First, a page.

Palm Beach’s old guard annoyed by ‘invading Barbies’

Palm Beach's old guard annoyed by 'invading Barbies'

Barbie’s getting snubbed in Palm Beach, too.

“Old Palm Beachers snicker as they watch women new to the scene arrive in pink, yes, pink, Rolls-Royces, like a battalion of invading Barbies—a shocking display in a town accustomed to understated wealth,” journalist Daisy Prince wrote last month in a Vanity Fair piece exploring Palm Beach’s “identity crisis” amid the escalating tensions between old and new money.

New Yorkers and other snowbirds quickly decamped to ritzy Palm Beach during the COVID-19 pandemic as they sought sunshine, lower taxes, and freedom from burdensome restrictions. One realtor noted in 2020 that the median age was “dropping faster than SpaghettiOs from a toddler’s highchair” as the tropical paradise transformed into the “Hamptons of the South.”

Now, the wealthy, insular enclave is feeling growing pains as newcomers from the north contribute to traffic congestion and seize coveted spots in elite private schools, upending the old guard as they stress other resources.

“This new migration has brought its share of horror stories—of newcomers poaching nannies, snapping up tee times and cosmetic surgery appointments, and emitting an overall tenor of rudeness and ruthlessness,” Prince shared.

Palm Beach County — which comprises 39 municipalities, including Palm Beach, West Palm Beach, Boca Raton and Delray Beach — saw its population balloon from 1.49 million residents in 2020 to an estimated 1.51 million in 2022, according to Census numbers.

Palm trees overlook the beach shore of Palm Beach in July 2021. Getty Images/iStockphoto

Billionaire hedge-fund manager Ken Griffin and Fox News host Sean Hannity, who shelled out for a two-level townhome near former President Donald Trump, are among the new arrivals.

A real estate entrepreneur told the Palm Beach Daily News in 2022 that the entry point for a Palm Beach home hovers around $10 million, with young families paying closer to $15 million.

Shannon Donnelly, a legendary society columnist for the Palm Beach Daily News, told The Post it’s easy to spot the johnny-come-latelies.

“These hedge fund guys were at the post office during the day wearing Gucci belts. One was driving a Maybach and the other a Bentley,” she sighed to The Post last year. “I didn’t even have to look to know the license plates were from New York. Men [who are old-money Palm Beach] tend to dress like they just got off the golf course. Big cars and good jewelry should stay home during the day.”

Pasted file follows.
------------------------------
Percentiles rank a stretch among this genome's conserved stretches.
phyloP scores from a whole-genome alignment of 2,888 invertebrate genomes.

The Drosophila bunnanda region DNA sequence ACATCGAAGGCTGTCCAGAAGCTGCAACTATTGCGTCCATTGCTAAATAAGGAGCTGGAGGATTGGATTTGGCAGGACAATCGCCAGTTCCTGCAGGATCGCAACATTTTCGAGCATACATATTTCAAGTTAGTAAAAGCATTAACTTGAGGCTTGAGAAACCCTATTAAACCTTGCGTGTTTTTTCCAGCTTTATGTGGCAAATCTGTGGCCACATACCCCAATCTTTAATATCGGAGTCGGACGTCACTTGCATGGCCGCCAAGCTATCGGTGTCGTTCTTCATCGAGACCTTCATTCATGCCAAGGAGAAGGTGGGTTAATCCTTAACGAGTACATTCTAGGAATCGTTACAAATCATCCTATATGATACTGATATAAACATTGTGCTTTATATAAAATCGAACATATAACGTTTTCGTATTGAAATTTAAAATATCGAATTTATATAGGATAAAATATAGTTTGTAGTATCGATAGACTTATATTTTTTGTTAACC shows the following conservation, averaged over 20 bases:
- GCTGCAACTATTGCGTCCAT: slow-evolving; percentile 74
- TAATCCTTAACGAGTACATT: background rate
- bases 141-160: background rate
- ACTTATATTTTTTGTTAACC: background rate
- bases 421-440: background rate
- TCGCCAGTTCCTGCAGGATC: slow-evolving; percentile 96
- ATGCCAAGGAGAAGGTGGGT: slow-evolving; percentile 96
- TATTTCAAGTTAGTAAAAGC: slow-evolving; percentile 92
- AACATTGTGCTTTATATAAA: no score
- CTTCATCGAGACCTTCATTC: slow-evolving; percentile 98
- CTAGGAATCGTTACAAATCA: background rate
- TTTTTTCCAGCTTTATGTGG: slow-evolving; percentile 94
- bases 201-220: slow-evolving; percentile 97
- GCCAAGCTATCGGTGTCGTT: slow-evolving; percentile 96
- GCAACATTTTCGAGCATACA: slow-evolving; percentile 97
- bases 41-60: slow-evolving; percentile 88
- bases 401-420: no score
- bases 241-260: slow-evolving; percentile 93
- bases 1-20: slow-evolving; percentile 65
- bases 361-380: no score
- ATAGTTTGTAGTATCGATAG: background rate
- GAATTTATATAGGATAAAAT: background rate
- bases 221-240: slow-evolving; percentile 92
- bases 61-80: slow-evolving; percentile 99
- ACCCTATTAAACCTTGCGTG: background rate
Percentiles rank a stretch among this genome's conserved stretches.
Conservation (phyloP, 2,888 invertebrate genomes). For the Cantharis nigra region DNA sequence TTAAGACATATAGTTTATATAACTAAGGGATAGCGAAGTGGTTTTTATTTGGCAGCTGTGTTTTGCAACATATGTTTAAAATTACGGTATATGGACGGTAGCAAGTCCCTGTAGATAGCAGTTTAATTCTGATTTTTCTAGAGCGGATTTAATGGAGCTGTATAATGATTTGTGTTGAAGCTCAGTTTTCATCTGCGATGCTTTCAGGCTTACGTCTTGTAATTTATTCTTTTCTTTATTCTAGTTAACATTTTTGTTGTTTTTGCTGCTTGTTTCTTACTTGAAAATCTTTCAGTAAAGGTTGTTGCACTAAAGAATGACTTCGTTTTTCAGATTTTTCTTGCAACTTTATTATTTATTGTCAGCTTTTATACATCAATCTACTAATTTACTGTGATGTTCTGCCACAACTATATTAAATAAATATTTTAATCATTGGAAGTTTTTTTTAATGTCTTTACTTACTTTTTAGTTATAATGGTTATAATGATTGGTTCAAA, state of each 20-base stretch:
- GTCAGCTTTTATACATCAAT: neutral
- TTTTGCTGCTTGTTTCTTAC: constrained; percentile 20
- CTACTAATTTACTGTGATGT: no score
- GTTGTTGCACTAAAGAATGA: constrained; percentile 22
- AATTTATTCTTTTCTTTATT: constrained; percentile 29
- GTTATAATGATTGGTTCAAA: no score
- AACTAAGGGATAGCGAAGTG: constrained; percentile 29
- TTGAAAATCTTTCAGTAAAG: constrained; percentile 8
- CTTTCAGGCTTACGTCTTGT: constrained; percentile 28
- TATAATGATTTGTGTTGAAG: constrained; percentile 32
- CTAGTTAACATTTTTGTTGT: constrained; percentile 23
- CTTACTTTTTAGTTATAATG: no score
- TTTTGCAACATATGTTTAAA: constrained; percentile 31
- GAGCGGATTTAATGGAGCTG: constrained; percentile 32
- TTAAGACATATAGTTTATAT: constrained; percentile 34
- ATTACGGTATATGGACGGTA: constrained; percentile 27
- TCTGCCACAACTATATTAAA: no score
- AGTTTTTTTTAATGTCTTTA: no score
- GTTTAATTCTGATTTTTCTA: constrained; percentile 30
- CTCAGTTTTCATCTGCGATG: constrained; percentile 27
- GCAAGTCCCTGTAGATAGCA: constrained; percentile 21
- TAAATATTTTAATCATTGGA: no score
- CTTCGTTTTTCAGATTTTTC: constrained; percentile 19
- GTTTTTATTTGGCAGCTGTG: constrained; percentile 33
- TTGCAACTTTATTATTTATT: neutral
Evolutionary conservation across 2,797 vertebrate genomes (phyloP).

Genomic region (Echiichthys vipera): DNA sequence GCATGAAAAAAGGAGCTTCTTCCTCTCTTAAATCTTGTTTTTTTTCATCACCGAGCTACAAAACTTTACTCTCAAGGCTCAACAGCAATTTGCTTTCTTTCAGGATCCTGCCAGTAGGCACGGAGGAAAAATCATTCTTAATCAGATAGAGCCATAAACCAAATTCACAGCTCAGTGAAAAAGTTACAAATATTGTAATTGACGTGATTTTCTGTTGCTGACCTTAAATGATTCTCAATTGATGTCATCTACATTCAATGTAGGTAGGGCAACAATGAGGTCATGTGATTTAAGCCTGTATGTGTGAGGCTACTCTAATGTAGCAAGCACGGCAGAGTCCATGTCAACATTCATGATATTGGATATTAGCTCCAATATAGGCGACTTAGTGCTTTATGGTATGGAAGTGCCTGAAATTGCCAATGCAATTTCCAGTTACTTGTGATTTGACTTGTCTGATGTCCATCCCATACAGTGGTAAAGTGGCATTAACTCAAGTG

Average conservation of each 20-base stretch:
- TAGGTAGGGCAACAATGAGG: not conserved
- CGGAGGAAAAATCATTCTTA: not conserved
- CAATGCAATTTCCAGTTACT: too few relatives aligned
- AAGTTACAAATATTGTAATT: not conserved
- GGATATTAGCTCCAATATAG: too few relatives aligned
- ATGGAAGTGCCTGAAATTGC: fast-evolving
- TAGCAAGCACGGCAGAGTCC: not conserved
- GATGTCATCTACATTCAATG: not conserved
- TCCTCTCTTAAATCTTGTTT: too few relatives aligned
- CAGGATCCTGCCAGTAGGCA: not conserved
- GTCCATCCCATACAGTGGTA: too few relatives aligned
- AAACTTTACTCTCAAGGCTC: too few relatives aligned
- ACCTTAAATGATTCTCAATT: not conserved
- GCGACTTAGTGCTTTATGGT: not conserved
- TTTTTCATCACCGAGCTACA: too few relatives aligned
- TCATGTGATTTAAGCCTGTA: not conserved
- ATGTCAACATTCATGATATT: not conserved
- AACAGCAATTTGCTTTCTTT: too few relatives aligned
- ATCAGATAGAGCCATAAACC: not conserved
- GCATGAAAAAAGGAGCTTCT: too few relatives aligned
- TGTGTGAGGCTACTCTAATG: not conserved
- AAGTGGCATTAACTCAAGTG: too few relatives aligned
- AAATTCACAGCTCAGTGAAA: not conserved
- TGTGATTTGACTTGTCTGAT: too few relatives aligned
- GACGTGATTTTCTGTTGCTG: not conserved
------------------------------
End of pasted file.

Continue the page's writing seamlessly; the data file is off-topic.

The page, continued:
Worth Avenue, one of the premier upscale shopping streets in the world, is photographed in 2017. Universal Images Group via Getty Images
The Everglades Club is a pre-eminent social club in Palm Beach. Felix Mizioznikov –

Indeed, some of these interlopers are shunning storied traditions such as wearing tuxedos at dinner in favor of sequins and flash, per Vanity Fair, with Palm Beach area businesses adapting to the changing tides.

The historic Colony Palm Beach Hotel, for one, underwent a massive renovation.

“Gone is the jacket and tie requirement for dinner, and at the verdant restaurant veranda by the pool, you’re just as likely to see a patron in Lululemon at breakfast as you would in linen,” the Daily Beast penned in late 2022.

The Carriage House, a private supper club that boasts an initiation fee of $250,000 to enjoy its Mediterranean and Japanese cuisine, opened that same year.

“It looks so phony, like it was made for Instagram,” one frequent guest griped to Vanity Fair.

A shopping street in West Palm Beach is shown. Shutterstock

This luxury influx is spilling over into nearby West Palm Beach, which is attracting out-of-staters and Palm Beach residents who perhaps previously turned their noses up at crossing the Intracoastal Waterway.

The Palm Beach Post reported this month that several private clubs are in the works or have opened in recent months in West Palm Beach, including the Cove Club, in December. Membership costs around $15,000 a year.

“This is not your traditional club. We want to have a youthful vibe,” the Cove Club operator told the Post. “Come by boat and dock and have a fun day.”

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